Two items relating to Kobyluck Brothers’ bid to establish a rock processing plant at 28 Industrial Drive were on the agenda at last night’s Waterford Planning and Zoning Commission meeting but, though there was a lot of talk about both, the commissioners opted to take no action on either.
In the wake of the due to environmental concerns, many people expected that the Planning and Zoning Commission would follow suit. Indeed, that’s certainly the way the commissioners seem to be leaning.
Town Planning Director Thomas Wagner said he came to the meeting looking to get a clear sense of direction from the commissioners. They, in turn, were looking to get some clarification from him as to what they may or may not be able to do in light of the Conservation Commission’s decision.
Essentially, Wagner said, it boiled down to two questions: “Where is the buildable area? And what use is permissible?”
The first item before the Planning and Zoning Commission was Kobyluck’s application for a two-lot resubdivision at the site. After some discussion, commissioners agreed that the area in question at the top of the cul de sac was a buildable lot and, moreover, it was one that they’d like to see cleaned up. With that in mind, they said it could be resubdivided.
However, they also noted that since the Conservation Commission had ruled against constructing a bridge over Jordan Brook and, as the town has no interest in extending the existing road, there wasn’t much hope for a permanent roadway to the lot.
The second item, which was by far the more controversial, is Kobyluck’s application for a special permit and site plan approval to locate a building materials manufacturing facility on the site. Based on recently enacted changes to the town’s planning and zoning regulations, the kind of activity proposed by Kobyluck would be prohibited.
but, in the meantime, Wagner said the rules are clear.
“Ultimately, the commission is bound by its regulations,” he said. “The commission would need to deny the application.”
The commissioners seemed inclined to agree but they didn’t take any action on either item at the June 11 meeting. The Planning and Zoning Commission will most likely vote on both issues at its next meeting but Commission Chairman Edwin Maguire said that no matter what the commission decides, ultimately the entire proposal is likely to end up in a court case that will probably take quite some time to resolve.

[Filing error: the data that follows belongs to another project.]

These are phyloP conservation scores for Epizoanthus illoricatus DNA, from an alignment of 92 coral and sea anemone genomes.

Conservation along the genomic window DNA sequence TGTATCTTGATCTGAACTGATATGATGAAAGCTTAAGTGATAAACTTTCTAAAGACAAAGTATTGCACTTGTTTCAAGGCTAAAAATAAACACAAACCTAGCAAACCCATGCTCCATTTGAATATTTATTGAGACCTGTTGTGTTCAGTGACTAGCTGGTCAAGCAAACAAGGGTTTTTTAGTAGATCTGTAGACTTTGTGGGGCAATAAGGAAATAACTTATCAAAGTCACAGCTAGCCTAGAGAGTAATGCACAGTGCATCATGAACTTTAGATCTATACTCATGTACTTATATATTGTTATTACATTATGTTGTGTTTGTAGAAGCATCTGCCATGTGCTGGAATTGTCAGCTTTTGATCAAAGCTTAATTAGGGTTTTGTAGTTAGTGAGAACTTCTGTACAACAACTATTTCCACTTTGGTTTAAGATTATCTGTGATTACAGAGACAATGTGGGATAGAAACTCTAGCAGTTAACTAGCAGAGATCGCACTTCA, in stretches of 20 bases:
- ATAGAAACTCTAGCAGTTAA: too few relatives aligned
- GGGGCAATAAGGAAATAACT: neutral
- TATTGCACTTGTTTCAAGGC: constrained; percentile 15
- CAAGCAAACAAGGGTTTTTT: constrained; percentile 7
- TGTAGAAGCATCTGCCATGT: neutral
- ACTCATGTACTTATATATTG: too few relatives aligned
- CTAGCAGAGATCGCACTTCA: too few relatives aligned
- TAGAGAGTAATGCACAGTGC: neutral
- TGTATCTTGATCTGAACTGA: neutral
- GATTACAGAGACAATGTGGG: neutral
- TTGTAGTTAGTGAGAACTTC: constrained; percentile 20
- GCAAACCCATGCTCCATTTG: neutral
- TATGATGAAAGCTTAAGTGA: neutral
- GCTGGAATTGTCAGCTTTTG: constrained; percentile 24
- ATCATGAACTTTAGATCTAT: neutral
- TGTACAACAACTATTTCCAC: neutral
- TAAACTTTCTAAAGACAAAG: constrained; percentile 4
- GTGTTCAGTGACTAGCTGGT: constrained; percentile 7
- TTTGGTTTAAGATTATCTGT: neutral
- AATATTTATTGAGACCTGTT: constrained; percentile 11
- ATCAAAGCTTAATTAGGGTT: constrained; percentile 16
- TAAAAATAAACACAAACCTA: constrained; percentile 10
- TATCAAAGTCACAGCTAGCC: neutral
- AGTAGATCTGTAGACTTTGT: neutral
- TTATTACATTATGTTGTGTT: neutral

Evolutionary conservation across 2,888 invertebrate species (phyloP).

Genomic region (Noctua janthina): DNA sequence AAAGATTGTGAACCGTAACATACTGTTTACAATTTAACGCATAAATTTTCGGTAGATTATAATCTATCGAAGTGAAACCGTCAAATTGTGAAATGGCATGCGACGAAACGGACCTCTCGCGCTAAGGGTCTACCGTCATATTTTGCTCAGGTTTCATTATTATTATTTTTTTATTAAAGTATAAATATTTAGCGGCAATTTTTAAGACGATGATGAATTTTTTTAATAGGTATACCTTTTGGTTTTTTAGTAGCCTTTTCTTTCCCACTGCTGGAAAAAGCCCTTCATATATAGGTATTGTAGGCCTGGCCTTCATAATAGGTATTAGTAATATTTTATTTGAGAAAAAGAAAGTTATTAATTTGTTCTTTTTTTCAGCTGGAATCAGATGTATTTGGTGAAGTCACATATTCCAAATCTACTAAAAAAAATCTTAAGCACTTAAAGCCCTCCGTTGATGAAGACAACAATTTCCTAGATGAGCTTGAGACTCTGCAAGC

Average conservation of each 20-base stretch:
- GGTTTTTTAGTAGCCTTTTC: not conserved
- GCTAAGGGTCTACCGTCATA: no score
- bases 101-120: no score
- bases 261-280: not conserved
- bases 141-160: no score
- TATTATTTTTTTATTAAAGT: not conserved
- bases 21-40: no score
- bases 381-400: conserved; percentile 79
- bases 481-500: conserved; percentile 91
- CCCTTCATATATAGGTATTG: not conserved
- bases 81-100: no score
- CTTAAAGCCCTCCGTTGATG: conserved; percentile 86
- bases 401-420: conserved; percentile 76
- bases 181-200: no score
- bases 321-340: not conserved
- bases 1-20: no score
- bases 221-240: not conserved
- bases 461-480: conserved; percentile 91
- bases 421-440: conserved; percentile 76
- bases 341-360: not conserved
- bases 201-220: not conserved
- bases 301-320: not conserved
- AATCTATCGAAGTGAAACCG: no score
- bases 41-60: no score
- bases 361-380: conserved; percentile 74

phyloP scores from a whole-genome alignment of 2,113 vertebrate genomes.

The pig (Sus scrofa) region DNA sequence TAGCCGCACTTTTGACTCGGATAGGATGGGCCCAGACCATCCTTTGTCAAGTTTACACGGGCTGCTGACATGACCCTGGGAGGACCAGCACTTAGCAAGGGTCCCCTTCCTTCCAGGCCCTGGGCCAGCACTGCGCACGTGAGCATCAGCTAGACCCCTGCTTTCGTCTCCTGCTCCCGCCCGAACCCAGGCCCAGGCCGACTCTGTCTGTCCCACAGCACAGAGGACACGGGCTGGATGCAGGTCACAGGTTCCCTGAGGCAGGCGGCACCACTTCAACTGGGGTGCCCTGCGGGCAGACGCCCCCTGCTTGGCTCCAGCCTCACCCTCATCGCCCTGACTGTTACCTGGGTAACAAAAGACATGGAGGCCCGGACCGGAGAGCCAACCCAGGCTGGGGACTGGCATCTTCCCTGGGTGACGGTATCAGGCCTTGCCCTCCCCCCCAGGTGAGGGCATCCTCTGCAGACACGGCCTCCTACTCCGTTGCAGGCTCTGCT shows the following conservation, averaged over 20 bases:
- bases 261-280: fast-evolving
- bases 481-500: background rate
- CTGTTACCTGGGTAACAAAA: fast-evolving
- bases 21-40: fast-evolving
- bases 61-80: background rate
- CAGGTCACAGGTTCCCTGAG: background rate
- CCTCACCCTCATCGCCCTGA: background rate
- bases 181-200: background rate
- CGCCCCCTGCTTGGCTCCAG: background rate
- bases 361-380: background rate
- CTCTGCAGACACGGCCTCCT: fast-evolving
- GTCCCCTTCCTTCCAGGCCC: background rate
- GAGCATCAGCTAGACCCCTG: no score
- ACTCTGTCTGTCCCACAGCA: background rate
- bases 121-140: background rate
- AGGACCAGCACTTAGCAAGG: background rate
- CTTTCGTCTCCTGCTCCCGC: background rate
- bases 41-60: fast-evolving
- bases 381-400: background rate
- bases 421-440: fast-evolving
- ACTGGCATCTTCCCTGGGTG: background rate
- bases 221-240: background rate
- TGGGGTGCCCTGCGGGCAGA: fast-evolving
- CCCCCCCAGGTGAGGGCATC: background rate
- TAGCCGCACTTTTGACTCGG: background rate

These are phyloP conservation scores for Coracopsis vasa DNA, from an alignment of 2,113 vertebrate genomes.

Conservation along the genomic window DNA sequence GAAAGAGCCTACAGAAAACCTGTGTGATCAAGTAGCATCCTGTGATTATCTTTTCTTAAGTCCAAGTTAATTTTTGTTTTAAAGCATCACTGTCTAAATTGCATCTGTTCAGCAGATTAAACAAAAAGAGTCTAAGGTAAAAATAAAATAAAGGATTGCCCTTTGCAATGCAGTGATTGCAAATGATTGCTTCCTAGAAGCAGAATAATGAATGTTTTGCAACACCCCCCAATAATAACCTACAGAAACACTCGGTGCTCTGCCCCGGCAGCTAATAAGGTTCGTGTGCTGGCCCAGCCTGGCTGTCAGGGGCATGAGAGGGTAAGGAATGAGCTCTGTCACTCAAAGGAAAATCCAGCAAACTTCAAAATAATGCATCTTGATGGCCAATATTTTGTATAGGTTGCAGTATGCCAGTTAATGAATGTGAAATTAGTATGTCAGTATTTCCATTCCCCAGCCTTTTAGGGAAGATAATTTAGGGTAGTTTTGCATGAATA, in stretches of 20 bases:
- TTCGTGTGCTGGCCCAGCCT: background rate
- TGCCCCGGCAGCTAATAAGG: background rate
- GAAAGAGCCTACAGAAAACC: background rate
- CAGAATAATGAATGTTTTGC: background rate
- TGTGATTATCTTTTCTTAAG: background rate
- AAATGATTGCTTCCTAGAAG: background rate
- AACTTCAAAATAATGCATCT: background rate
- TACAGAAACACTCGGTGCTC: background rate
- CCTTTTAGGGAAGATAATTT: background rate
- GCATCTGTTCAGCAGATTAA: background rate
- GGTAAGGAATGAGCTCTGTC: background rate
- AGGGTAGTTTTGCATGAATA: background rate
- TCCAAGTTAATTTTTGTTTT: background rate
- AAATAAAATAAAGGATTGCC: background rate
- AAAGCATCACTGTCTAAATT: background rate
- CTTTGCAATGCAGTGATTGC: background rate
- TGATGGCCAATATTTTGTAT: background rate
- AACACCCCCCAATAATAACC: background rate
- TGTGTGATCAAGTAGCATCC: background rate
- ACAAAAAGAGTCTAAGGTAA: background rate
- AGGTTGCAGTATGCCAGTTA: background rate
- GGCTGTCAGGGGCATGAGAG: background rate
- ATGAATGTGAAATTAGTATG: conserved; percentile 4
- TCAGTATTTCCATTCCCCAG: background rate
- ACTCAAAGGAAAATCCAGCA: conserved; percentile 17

The Planning and Zoning Commission also voted to postpone any decision on another issue last night. , LLC, is asking the commission to change zoning regulations in an area that currently calls for “age restricted housing” to “planned residential development.” The developer is also asking for a rule change to reduce the minimum acreage for a housing development from 50 to 10 acres.
White Knight argued that its proposed housing estate would be a good fit for Waterford’s long-term plan, which calls for low-impact development and for greater diversification of residential housing. The relatively small (less than 2,000-square-foot) homes it proposes to build on a 9.6 acre estate off Rope Ferry Road, White Knight representatives said, would suit the needs of the town’s aging population and the town’s desire for more affordable housing.
White Knight is asking the planning and zoning commission to lift the age restrictions that are currently placed on housing development in that area, representatives said, because it’s more in-line with what the aging population desires and because the properties would be easier to resell in the current housing market.
Planning and Zoning commissioners seemed amenable to the idea but one commissioner, who did have a few questions about the proposal, was unable to attend last night’s meeting. Accordingly, commissioners opted to postpone further discussion and continue the public hearing to the next meeting, when all the commissioners are expected to be present.